Hello, my friends! It’s Holly O’Hair! I hope you had a lovely Christmas Eve.
I can’t wait to tell you all everything, so here we go!
This morning, I awoke with both eyes open. I couldn’t wait for everything to happen today and tonight! Christmas Eve is my favorite day of the year, even more than Christmas Day. I just love all of the planning and getting ready…but this Christmas, the other girls and I had a mission. Besides our Christmas Spectacular we were attempting to create an amazing reunion for Alistair and Bunny. I wanted this moment to be one they would remember forever. I drew in a deep breath before shaking Poppy awake. She smiled at me and we both breathed in deeply.
“You ready for tonight?” she whispered. I nodded, and impulsively hugged my twin sister.
“We can do it,” Poppy said determinedly. “I know we can.”
After a hearty breakfast, everyone set to work. We put our finishing touches on the stage and ran through a final rehearsal, and I couldn’t help but picture the look on Alistair’s face when he would see Bunny! 🙂 After Bunny’s makeover yesterday, we had a sleepover with just a few of the girls closest to me and Poppy. It was so much fun, and Bunny gave some more insight into her journey from the time she left Target and departed from Alistair to arriving at the thrift store where Grace found her. However, that’s a story for another time. 😉
This morning, I went to go visit Bunny, who was hiding out in Grace’s room until tonight. Her blue eyes were sparkling and she couldn’t stop saying,
“I just can’t believe it!” I couldn’t either…this was truly a Christmas miracle. :’ )
Fast forward a few hours, and Poppy, Evie, and I were hard at work doing everyone’s hair and makeup, whilst Clawdeen went from doll to doll, making sure that everyone’s costumes were in tip-top shape. I had absolutely no idea what was happening in the next room.
(note: I’ll be publishing the Christmas Spectacular Narrative in a separate post right after this one) I’m also going to switch a bit here from being a narrator to being a story-teller…just so you know. 🙂 The only way that I know what happened is because Toralei told me afterwards.
It was 7:00 pm, and the show was going to start at 8:00. While all of us were bustling with outfits and stage decorations, Toralei was slipping around the Christmas tree, behind the performance area. She was wielding a bottle of acetone nail polish remover, and it was evident that she planned to dump it over the beautiful dance shoes in the next room that Cedar had stayed up all night to finish painting.
Just then, she let out an ear-splitting yawn and said to herself,
“I’ll just stretch out for a minute and catch a little…cat nap.” Within a few minutes, she was snoring lightly.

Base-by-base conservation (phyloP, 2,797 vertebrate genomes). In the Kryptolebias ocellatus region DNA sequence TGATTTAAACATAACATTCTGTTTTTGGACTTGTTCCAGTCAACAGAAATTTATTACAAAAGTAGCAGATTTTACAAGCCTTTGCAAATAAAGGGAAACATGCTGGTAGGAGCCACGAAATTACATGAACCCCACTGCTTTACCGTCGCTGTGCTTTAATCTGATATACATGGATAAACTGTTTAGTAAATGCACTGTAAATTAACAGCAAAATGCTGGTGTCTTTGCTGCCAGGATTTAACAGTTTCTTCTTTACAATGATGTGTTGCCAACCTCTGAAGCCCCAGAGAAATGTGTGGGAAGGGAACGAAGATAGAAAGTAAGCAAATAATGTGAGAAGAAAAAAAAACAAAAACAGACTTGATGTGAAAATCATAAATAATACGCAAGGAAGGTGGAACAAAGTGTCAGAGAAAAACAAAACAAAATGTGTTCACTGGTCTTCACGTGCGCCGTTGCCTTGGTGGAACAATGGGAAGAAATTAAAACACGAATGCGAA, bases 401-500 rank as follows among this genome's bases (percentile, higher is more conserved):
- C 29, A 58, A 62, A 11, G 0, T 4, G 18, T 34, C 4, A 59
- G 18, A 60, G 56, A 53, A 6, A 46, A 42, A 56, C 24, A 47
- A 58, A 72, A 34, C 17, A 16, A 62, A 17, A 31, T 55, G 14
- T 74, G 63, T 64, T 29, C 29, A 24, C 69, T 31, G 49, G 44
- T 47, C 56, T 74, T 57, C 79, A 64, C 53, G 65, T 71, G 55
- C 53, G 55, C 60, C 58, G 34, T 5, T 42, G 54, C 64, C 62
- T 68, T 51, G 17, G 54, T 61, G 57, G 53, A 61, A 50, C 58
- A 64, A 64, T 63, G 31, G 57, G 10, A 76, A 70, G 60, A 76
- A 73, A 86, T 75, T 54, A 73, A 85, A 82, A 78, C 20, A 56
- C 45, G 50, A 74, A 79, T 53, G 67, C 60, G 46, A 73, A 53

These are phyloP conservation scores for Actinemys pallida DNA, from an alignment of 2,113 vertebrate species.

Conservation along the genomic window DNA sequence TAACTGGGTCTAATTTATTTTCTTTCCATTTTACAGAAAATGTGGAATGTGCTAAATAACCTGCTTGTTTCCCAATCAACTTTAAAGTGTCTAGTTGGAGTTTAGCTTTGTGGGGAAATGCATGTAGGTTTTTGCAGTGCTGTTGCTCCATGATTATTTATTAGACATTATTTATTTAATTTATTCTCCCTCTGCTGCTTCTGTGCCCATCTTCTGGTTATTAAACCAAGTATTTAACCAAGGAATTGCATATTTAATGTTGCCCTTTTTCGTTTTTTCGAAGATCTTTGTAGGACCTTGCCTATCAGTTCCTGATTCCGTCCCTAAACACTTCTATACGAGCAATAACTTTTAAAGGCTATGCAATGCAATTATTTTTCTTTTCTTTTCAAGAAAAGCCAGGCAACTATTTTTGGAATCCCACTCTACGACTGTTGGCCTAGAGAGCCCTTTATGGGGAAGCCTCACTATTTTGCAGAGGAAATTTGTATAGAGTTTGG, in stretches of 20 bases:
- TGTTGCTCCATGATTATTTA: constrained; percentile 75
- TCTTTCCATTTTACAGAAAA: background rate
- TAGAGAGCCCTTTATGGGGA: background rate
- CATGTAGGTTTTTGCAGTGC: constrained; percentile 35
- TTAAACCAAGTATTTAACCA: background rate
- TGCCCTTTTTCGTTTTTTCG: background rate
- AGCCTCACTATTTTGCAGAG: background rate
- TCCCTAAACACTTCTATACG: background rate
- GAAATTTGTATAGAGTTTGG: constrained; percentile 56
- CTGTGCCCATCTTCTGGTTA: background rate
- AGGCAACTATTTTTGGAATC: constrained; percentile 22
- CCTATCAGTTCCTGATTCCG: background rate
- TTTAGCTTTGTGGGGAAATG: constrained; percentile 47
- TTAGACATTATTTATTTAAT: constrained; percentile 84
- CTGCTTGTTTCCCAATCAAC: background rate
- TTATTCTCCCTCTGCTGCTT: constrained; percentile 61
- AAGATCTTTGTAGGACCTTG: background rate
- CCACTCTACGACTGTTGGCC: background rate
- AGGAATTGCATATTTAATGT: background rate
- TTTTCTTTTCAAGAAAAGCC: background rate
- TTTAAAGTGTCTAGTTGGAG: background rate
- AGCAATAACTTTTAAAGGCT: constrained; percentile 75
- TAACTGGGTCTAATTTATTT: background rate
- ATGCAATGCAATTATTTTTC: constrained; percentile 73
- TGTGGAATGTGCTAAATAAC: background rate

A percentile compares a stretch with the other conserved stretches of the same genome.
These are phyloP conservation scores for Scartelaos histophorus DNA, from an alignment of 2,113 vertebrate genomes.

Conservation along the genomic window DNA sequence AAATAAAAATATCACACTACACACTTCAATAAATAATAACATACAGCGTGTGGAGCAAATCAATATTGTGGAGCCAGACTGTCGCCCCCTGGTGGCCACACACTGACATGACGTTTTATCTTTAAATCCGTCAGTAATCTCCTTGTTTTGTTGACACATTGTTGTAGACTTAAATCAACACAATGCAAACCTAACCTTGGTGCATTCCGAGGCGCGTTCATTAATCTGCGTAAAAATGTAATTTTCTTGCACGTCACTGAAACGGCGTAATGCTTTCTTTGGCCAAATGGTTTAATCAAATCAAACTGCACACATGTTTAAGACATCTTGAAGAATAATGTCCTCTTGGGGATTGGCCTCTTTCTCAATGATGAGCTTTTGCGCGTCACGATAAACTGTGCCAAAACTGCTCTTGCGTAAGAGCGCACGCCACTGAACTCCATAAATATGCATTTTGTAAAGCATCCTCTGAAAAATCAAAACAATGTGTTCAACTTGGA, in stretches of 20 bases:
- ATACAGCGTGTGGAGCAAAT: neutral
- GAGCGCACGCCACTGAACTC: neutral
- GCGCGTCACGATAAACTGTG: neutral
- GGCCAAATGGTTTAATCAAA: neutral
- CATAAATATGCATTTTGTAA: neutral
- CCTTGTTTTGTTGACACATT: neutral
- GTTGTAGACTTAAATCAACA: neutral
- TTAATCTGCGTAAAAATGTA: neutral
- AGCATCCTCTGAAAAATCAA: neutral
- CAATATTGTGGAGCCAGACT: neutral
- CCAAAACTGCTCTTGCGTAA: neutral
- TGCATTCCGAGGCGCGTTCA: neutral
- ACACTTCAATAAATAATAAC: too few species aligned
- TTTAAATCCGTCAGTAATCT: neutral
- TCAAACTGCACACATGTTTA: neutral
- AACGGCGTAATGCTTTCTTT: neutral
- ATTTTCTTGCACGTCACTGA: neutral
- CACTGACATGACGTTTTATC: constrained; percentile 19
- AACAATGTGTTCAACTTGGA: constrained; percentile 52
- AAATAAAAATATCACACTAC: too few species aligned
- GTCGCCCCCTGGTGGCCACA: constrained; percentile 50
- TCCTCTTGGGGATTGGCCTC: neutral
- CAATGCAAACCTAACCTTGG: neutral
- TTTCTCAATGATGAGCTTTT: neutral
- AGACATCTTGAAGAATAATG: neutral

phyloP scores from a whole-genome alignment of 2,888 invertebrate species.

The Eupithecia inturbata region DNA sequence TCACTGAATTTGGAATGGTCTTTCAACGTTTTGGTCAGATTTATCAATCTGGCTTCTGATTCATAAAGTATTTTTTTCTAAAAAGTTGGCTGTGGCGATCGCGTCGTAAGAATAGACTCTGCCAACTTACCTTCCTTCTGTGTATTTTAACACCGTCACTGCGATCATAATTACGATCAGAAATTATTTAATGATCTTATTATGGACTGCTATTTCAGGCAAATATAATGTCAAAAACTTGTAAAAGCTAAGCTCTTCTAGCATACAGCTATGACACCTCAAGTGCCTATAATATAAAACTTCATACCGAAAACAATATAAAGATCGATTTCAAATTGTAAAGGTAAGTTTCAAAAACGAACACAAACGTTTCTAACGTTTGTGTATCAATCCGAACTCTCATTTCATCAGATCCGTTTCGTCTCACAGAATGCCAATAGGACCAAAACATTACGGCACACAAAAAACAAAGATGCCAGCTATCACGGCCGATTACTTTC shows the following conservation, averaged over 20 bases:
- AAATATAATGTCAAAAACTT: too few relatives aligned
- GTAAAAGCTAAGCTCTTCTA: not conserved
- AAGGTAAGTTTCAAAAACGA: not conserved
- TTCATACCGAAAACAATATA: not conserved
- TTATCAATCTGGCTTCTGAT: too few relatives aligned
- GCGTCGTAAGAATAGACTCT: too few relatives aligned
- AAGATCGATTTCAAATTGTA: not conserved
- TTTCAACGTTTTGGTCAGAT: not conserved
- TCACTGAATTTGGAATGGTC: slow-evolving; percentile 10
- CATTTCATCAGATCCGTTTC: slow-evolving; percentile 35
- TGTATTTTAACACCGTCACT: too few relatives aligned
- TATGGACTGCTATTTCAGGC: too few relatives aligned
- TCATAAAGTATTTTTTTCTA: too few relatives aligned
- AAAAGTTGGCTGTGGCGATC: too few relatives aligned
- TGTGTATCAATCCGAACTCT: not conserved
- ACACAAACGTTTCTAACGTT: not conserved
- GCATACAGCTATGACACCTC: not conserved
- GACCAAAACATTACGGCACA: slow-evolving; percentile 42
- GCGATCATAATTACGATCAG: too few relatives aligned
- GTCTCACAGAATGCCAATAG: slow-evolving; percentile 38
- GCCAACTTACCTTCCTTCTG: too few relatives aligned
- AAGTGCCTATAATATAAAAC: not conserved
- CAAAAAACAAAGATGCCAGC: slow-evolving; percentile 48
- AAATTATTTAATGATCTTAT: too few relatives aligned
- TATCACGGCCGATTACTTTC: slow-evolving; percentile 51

As she drifted off to dreamland, she leaned against the bottle of acetone and murmured,
“That’ll show those goody-goodies not to cross me. Christmas joy my foot!”
And this is the dream that she had.
“Are you sure you want to do that?” a soft voice asked from the shadows.
“What?” Toralei inquired confusedly turning around in every direction to see who was speaking. “Who’s talking?”
“Oh, no one that you need to be concerned about,” replied the voice. “But I ask again— are you sure you want to go through with that?”
“Well, DUH!” Toralei scoffed. “I want to teach these goody-goody dolls a lesson.”
“Funny,” the voice responded. “I thought that was what I’m here for.”
“And who are you, exactly?” Toralei snorted in disgust.
“I,” the voice proclaimed, as she perched on a branch of the Christmas tree, “Am the Doll of Christmas Past, and I have a bone to pick with you.” She had long, platinum blonde hair and wore a fluffy, translucent white gown with thin, glittery fairy wings. Her large brown eyes twinkled mischievously.
“The Doll of Christmas Past?” Toralei inquired with a snicker. “What are you, a history teacher?”
“In a sense,” the doll answered. “But that’s not important. At the moment, we need to get going.”
“Going? No way,” Toralei frowned. “I’ve got an entire household’s worth of dolls’ Christmas to ruin!”
“On the contrary,” the doll in white replied as she fluttered down from her branch and grabbed Toralei’s hand. “We’ve already left!” With that, Toralei realized that she was spinning through the air, with snowflakes swirling in her face.
“Where are we?” Toralei asked slowly. They had landed on the soft carpet of an unfamiliar room. There was a Christmas tree in the middle, with presents stacked around it and a little girl sitting underneath.
“Don’t you recognize it?” the Doll of Christmas Past inquired. Toralei’s eyebrows rose and her eyes grew wide.
“This—this is my first home…from before Grace bought me on Craigslist.”
“Mhmm,” the other doll replied. “And that is you being opened on Christmas morning in 2014.” As the pair watched, the little girl finished opening Toralei’s box and held her aloft.